Wednesday, December 08, 2004

Williams v. State: The Indiana waiver debate begins.

In a split decision, the Court of Appeals issued its first opinion really addressing the waiver of Blakely issues today: Williams v. State, Court of Appeals No. 49A02-0402-CR-114 (Ind. Ct. App. Dec. 8, 2004) (Judge Robb writing for Judge Kirsch; Judge Baker concurring in result.) Judge Robb's opinion and Judge Baker's opinion set up and out the major aspects of the waiver dispute without going down the road of fundamental error. So the Court of Appeals is engaging the debate and contributing, perhaps, to the decisions in Heath and Smylie.

From the majority opinion explaining why Williams did not waive his Blakely issues:

[T]he State argues that Williams should have raised an objection under Apprendi. Indiana appellate courts have considered an Apprendi challenge to an enhanced sentence in a non-capital case only once. In Parker v. State, 754 N.E.2d 614 (Ind. Ct. App. 2001), we considered whether enhancing a defendant’s sentence for using a firearm during the commission of an offense was constitutional under Apprendi. In Parker, we reiterated the rule, under Apprendi, that any fact other than a prior conviction that increases the penalty for a crime beyond the prescribed statutory maximum must be submitted to a jury and proven beyond a reasonable doubt. Parker, 754 N.E.2d at 618. Referring to the term “prescribed statutory maximum,” we noted the following: A Class A felony has a sentencing range from a presumptive thirty years to a maximum of fifty years. See Ind. Code § 35-50-2-4. Parker received forty years with a five-year enhancement. The application of the enhancement for use of a handgun in Parker's case did not, as a result, increase the maximum penalty for his offense. Parker, 754 N.E.2d at 618 n.7. Therefore, we impliedly held the “prescribed statutory maximum” under our sentencing statutes referred not to the presumptive sentence before any sentencing enhancements, but to the maximum sentence in the sentencing range provided by statute that a defendant could receive for his offense. Williams received three years for his Class D felony conviction, which was the maximum sentence in the sentencing range provided by our legislature for Class D felonies. Without expressing any opinion on the retroactivity of Blakely, it was reasonable for Williams to believe at the time of his sentencing that, because he was sentenced within the sentencing range for a Class D felony provided by our legislature, his sentence did not violate Apprendi, considering our decision in Parker. Thus, Williams has not waived this issue.

This is a slightly different, more formal exposition of Justice Sullivan's remark during the Heath and Smylie arguments that he is not sure why defendants should be penalized for not anticipating Blakely.

Judge Baker has a different view, thinking there should be a penalty:

Here, at no time before the trial court did Williams raise any objection—either specifically under Apprendi or generally under the Sixth Amendment right to trial by jury—to the court’s finding of aggravating circumstances or imposition of an enhanced sentence. Thus, I believe that the issue has been waived. See Mitchell v. State, 730 N.E.2d 197, 201 (Ind. Ct. App. 2000) (holding that when a defendant does not properly bring an objection to the trial court’s attention so that the trial court may rule upon it at the appropriate time, he is deemed to have waived that possible error). The United States Supreme Court issued its opinion in Apprendi, upon which the defendant in Blakely objected to his “exceptional” sentence, well before Williams’s sentencing hearing in January 2004. In my view, that the Apprendi rule was extended in Blakely is of no moment, inasmuch as Williams should have objected on Apprendi grounds and preserved this issue, just as the defendant in Blakely did.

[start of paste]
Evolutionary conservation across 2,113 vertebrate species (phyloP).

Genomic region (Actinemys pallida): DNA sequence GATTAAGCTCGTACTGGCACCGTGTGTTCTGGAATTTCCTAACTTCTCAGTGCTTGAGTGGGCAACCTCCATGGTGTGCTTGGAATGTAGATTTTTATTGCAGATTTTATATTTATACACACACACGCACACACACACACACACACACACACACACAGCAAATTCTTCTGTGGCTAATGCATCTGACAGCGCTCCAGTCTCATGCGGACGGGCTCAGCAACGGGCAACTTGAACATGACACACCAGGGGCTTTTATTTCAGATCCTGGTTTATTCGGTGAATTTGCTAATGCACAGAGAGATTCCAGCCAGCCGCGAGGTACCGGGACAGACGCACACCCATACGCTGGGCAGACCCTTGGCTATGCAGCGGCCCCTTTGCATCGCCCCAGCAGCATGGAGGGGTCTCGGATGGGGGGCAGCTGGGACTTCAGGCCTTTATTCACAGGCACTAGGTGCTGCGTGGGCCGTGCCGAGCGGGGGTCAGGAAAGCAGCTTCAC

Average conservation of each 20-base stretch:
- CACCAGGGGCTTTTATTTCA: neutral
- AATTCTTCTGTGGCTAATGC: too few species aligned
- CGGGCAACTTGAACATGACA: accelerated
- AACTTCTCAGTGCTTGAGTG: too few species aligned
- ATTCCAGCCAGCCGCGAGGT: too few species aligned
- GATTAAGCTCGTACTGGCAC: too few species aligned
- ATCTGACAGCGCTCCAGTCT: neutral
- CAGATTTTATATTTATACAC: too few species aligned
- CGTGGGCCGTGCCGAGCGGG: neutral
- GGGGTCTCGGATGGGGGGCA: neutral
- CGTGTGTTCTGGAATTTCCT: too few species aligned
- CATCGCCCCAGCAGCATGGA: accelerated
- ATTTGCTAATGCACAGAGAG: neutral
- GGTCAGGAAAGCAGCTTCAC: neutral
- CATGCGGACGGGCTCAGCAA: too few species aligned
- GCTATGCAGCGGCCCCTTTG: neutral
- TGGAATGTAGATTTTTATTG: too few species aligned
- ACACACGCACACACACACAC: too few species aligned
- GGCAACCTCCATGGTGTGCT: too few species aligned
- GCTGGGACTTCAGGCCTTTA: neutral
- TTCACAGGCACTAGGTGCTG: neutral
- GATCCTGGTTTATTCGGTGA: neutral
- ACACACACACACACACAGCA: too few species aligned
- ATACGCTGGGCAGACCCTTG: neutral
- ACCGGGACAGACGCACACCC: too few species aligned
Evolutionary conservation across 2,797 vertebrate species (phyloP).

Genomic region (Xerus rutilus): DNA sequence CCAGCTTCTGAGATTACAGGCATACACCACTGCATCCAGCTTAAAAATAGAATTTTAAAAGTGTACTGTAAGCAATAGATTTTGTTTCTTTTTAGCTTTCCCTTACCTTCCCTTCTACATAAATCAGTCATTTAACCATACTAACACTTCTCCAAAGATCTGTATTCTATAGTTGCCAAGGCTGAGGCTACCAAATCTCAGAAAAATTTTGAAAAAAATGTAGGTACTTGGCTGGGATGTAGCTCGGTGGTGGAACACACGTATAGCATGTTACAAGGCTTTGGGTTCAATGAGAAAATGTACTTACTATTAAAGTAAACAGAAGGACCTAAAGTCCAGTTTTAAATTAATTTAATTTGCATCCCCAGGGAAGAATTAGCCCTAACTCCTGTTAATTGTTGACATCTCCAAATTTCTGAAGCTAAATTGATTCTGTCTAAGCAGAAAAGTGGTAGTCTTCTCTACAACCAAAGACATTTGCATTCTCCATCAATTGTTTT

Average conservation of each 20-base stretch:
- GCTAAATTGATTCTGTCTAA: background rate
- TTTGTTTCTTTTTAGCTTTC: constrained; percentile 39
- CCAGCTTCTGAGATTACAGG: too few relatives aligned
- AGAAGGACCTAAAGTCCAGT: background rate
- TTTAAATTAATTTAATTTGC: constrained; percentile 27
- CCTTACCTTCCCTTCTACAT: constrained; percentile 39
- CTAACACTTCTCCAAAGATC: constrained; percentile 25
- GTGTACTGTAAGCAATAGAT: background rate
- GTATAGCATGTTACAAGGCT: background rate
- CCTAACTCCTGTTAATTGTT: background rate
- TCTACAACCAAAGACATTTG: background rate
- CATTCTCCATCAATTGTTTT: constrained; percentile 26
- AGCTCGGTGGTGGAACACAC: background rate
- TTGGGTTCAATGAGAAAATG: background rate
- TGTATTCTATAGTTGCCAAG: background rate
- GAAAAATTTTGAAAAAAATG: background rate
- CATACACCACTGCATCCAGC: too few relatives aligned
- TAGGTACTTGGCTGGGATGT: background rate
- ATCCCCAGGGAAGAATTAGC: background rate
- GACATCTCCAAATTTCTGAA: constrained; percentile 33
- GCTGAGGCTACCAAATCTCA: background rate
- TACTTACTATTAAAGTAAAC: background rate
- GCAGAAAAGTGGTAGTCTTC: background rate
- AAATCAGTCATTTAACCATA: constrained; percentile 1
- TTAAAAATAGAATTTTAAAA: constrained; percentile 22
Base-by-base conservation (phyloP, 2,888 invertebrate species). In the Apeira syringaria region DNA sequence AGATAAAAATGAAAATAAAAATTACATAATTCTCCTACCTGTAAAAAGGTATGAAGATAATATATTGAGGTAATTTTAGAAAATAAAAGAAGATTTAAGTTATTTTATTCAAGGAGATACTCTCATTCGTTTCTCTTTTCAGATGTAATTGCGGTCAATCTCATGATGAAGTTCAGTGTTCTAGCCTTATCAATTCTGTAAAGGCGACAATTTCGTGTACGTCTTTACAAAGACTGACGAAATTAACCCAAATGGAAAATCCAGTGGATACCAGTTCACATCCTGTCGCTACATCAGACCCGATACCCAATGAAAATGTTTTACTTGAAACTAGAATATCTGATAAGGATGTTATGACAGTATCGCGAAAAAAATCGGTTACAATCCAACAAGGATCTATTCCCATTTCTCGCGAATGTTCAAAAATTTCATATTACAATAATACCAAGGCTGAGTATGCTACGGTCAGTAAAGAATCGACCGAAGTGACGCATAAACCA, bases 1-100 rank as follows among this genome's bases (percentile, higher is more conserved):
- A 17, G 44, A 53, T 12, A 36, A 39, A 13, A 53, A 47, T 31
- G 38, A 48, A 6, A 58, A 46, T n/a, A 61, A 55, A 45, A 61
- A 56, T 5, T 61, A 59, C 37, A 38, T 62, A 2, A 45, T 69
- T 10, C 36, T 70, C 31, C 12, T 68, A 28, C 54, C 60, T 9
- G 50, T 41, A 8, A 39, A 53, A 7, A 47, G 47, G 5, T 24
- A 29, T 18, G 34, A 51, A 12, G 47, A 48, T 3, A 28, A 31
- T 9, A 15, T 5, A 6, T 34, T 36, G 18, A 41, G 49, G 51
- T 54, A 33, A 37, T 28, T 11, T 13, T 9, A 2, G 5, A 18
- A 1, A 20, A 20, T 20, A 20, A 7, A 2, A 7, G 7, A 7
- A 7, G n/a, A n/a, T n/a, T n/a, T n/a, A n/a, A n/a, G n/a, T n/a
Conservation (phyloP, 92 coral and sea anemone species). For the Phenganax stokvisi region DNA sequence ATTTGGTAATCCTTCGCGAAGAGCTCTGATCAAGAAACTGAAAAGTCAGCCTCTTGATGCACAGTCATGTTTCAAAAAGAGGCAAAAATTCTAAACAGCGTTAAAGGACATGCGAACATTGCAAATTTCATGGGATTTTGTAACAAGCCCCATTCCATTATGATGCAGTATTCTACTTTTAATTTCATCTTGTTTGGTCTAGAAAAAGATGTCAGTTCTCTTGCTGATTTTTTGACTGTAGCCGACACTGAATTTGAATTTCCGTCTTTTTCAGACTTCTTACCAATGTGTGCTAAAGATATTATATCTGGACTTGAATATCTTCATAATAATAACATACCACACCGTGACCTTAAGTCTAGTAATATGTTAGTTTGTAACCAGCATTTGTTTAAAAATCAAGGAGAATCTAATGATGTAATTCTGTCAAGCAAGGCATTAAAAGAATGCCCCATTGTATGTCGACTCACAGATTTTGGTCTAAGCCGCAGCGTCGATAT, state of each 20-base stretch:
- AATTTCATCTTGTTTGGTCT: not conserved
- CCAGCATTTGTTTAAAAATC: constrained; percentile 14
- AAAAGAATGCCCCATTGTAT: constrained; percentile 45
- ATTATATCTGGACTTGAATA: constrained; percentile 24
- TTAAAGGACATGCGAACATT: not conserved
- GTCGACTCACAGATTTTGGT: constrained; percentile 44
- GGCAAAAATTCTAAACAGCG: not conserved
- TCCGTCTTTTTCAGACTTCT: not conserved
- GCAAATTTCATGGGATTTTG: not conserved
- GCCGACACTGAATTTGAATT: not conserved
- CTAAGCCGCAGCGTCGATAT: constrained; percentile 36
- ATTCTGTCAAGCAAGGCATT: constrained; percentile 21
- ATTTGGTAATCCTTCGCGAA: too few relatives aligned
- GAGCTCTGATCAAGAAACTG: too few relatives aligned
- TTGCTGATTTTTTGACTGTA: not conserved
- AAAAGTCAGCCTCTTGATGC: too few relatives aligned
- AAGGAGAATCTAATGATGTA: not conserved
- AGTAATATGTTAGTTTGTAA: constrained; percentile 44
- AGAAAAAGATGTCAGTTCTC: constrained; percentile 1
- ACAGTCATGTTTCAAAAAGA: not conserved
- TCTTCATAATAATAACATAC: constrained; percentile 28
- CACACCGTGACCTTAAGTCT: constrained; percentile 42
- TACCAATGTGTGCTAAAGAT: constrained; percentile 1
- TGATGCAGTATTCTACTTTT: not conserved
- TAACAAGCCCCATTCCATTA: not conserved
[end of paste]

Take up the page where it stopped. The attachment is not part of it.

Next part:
(Emphasis added). Mitchell, cited in that snippet, is about the failure to object to an arguably impermissible conditional restitution order. I'm not sure how Mitchell supports a requirement to make an objection that controlling precedent has foreclosed.

Also, whether Blakely extended Apprendi is question entirely distinct from whether Apprendi objections were foreclosed by controlling precedent in Indiana. As I suggested yesterday in this post, it may well be that Blakely could object in Washington under Apprendi, because there hadn't been a Parker shutting the door.

The better argument to support Judge Baker's position might be that a footnote in a single case from the Indiana Court of Appeals is hardly controlling precedent and maybe only dictum. The controlling precedent was really Apprendi and Blakely didn't change a whit. So the failure to object was not reasonable--even if reasonableness is even in the calculus behind contemporaneous objection rule.

There is, of course, a downside to that from a prosecutorial perspective. That would take the cases in the direct appeal pipeline off the table; but it would set up very nicely ineffective assistance post-conviction claims in cases final before Blakely but after Apprendi. There are a lot of those.

Presumably Judge Baker's response to such ineffective assistance post-conviction claims would be that it was not deficient performance not to raise Apprendi objections because of Parker. But perhaps I presume too much.

I think the part of the part of the majority opinion affirming the enhanced sentences is at best confused on a number of points, but I'll have to get to that early next week, since I am in the near panic stage before leaving town for a while. That is to say, posts in the coming days are going to be brief at best.

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